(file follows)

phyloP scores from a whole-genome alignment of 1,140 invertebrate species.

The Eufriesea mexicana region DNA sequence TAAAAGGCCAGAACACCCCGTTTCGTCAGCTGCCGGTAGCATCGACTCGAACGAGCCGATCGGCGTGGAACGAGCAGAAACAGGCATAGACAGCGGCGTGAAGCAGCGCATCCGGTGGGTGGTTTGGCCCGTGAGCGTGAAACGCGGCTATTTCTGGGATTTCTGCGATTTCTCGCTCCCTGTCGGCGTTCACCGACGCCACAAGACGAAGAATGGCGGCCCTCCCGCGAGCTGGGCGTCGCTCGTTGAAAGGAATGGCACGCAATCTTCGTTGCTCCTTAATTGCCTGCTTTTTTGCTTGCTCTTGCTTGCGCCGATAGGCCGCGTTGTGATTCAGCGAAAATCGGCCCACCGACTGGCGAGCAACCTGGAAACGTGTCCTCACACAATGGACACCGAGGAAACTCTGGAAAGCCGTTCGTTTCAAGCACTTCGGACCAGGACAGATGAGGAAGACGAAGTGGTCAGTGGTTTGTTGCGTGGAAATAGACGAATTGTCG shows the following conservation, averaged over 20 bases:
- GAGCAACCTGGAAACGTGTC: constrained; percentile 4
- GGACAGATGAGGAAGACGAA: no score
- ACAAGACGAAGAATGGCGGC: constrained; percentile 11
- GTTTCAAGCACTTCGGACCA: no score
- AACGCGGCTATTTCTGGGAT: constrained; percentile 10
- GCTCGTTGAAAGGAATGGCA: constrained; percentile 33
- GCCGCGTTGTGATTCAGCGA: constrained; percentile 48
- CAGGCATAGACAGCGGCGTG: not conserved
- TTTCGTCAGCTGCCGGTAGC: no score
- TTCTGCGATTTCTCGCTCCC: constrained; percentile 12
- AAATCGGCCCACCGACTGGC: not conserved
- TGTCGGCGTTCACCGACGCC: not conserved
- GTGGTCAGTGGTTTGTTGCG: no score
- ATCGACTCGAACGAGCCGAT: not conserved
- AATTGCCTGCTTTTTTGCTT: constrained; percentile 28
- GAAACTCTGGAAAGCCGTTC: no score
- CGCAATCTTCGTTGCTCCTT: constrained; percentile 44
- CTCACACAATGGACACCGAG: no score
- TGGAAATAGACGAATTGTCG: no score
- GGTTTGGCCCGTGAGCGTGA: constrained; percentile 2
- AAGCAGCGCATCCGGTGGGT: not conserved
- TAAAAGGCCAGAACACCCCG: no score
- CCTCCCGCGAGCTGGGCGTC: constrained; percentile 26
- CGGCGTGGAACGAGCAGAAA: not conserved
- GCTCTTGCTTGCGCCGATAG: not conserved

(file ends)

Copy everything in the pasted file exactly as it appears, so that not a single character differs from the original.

phyloP scores from a whole-genome alignment of 1,140 invertebrate species.

The Eufriesea mexicana region DNA sequence TAAAAGGCCAGAACACCCCGTTTCGTCAGCTGCCGGTAGCATCGACTCGAACGAGCCGATCGGCGTGGAACGAGCAGAAACAGGCATAGACAGCGGCGTGAAGCAGCGCATCCGGTGGGTGGTTTGGCCCGTGAGCGTGAAACGCGGCTATTTCTGGGATTTCTGCGATTTCTCGCTCCCTGTCGGCGTTCACCGACGCCACAAGACGAAGAATGGCGGCCCTCCCGCGAGCTGGGCGTCGCTCGTTGAAAGGAATGGCACGCAATCTTCGTTGCTCCTTAATTGCCTGCTTTTTTGCTTGCTCTTGCTTGCGCCGATAGGCCGCGTTGTGATTCAGCGAAAATCGGCCCACCGACTGGCGAGCAACCTGGAAACGTGTCCTCACACAATGGACACCGAGGAAACTCTGGAAAGCCGTTCGTTTCAAGCACTTCGGACCAGGACAGATGAGGAAGACGAAGTGGTCAGTGGTTTGTTGCGTGGAAATAGACGAATTGTCG shows the following conservation, averaged over 20 bases:
- GAGCAACCTGGAAACGTGTC: constrained; percentile 4
- GGACAGATGAGGAAGACGAA: no score
- ACAAGACGAAGAATGGCGGC: constrained; percentile 11
- GTTTCAAGCACTTCGGACCA: no score
- AACGCGGCTATTTCTGGGAT: constrained; percentile 10
- GCTCGTTGAAAGGAATGGCA: constrained; percentile 33
- GCCGCGTTGTGATTCAGCGA: constrained; percentile 48
- CAGGCATAGACAGCGGCGTG: not conserved
- TTTCGTCAGCTGCCGGTAGC: no score
- TTCTGCGATTTCTCGCTCCC: constrained; percentile 12
- AAATCGGCCCACCGACTGGC: not conserved
- TGTCGGCGTTCACCGACGCC: not conserved
- GTGGTCAGTGGTTTGTTGCG: no score
- ATCGACTCGAACGAGCCGAT: not conserved
- AATTGCCTGCTTTTTTGCTT: constrained; percentile 28
- GAAACTCTGGAAAGCCGTTC: no score
- CGCAATCTTCGTTGCTCCTT: constrained; percentile 44
- CTCACACAATGGACACCGAG: no score
- TGGAAATAGACGAATTGTCG: no score
- GGTTTGGCCCGTGAGCGTGA: constrained; percentile 2
- AAGCAGCGCATCCGGTGGGT: not conserved
- TAAAAGGCCAGAACACCCCG: no score
- CCTCCCGCGAGCTGGGCGTC: constrained; percentile 26
- CGGCGTGGAACGAGCAGAAA: not conserved
- GCTCTTGCTTGCGCCGATAG: not conserved